Wednesday, May 4, 2011

Poetry Wednesday today going to be SHORT STORY WEDNESDAY. Did I just rock your world? Don't worry, the "not mine" part today is still a poem.


There’s this god-awful table in our house that I always pass out on. Not on it on it, but passed out on a chair, head and elbows on the table, sleeping in a puddle of my own drool. And this table pisses me the hell off, every single time. It’s got this really beautiful exposed wood grain you’re supposed to want to stroke and make conversation about, but when I wake up in my own drool, it just makes me real mad. Staring at that wood grain when you’re hung over is like spinning around 300 times when you’re four years old and have a half-pound of gummy bears in your gut. You spin and spin and then throw red and green bears up all over.

So I’m waking up on this table, and I’m only wearing one shoe, and my shoe is sticking to the floor a little where last night’s wine never got mopped up. My other shoe is hanging by its dirty laces from the overhead light. There’s a fly zooming repeatedly into the closed window, and the god damn wood grain is moving in my peripheral vision.

Cold chill. Freezing-cold-for-just-a-second-reminder-that-you’re-human. I get them when I’m sunburned, slow-cooked and shiver-roasted in the sun. I get them when I’m drunk. I get them.

It’s early afternoon before one of my housemates walks in and suggests I take a bath. I’m exactly where I was when I woke up, and I’m not going to answer, so she goes down the hall to start the water for me. No choice.

Shoelaces are too much to handle. So I’m chest-deep in hot water with one tennis shoe still on, knee slung over the edge of the tub to keep it dry. I’m gonna have this one dirty foot, this one cold spot where the hot water wasn’t welcome. I’m Achilles.

What would you say if I told you that it’s all fate, all of it? That we never really have a choice. That we’re all broke-back bunnies shaken in the mouths of rabid dogs, and that’s all we’ll ever be. There’s a controlled IV drip feeding you your love and hate, and you’re sad and silly if you think otherwise. You’ve got this call button, and they tell you it’s for when you need more medicine, but the button doesn’t work, and you’re stuck with what they give you. Drip. I love you. Drip. I hate you. Drip.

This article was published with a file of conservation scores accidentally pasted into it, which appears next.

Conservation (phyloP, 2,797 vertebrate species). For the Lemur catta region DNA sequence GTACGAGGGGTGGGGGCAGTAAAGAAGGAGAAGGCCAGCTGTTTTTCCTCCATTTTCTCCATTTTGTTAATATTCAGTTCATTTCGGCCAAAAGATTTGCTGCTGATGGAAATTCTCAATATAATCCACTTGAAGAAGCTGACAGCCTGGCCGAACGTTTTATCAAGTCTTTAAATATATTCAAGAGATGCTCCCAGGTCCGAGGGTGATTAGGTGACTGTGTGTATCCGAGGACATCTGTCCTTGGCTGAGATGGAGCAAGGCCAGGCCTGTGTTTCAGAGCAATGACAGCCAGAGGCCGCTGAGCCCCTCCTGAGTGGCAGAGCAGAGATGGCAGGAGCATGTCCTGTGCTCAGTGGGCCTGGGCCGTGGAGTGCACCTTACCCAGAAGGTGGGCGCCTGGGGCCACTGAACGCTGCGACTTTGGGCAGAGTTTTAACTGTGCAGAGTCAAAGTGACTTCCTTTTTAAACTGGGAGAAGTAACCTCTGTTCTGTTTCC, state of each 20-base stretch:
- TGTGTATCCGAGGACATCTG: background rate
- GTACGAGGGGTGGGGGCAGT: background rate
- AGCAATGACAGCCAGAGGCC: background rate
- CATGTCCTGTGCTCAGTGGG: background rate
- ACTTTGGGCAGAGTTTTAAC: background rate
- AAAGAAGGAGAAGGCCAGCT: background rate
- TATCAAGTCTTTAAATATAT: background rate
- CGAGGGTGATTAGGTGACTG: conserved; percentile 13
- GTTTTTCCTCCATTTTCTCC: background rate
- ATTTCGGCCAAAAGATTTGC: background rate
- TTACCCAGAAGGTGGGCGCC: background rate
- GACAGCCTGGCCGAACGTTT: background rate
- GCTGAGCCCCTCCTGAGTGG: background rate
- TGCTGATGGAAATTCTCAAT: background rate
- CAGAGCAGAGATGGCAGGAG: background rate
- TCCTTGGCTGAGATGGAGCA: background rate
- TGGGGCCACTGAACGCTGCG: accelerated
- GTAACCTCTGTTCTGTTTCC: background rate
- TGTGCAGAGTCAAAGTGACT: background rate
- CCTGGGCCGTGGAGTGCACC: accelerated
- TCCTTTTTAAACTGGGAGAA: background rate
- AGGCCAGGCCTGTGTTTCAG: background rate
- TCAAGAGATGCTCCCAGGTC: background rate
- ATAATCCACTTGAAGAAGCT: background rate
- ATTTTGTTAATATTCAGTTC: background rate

We all make choices, she says. My housemate. She’s sitting on the toilet seat watching me get waterlogged. She’s chewing on her cuticles, she’s talking to the wall. She’s being silly and sad. You’ve got to want to be happy, she says. She’s pulling the psychoanalysis shit on me, and I’m not having it. I pull my left foot, shoe, sock, and all, into the water. It sends up bubbles. She sighs and walks out.

It’s not that I don’t want to be happy.

You’re a terrible, selfish-ass skunk of a human being, and I love you to death. No choice.

Annnnnnnnnnnnnnnnnnd, something not-mine that I love:

An untitled poem
by Joshua Beckman

The birds know. The wind knows. Call me. I’m always
in the same place watching the same thing. The sound of
water, of wind, of flags, of the birds’ deserved babies
crying for the rain. The birds know. Translucent is the wallet
that holds the money on its way. Children stop. Pilgrims
stop. Tugboats drift. The wind knows. I’m always in the
same place watching the same thing. You know. The blue bridge
opening for no one. The water knows. A translucent wallet
filled with water. Flags flapping at the sign of water. We
know. We start singing at the sight of the translucent wallet
holding water. It’s singing. It knows. It’s always in
the same place watching the same thing. The blue bridge
opening for no one. The rain on its way to a wallet of water.
The birds know. Always the same place, the same thing.

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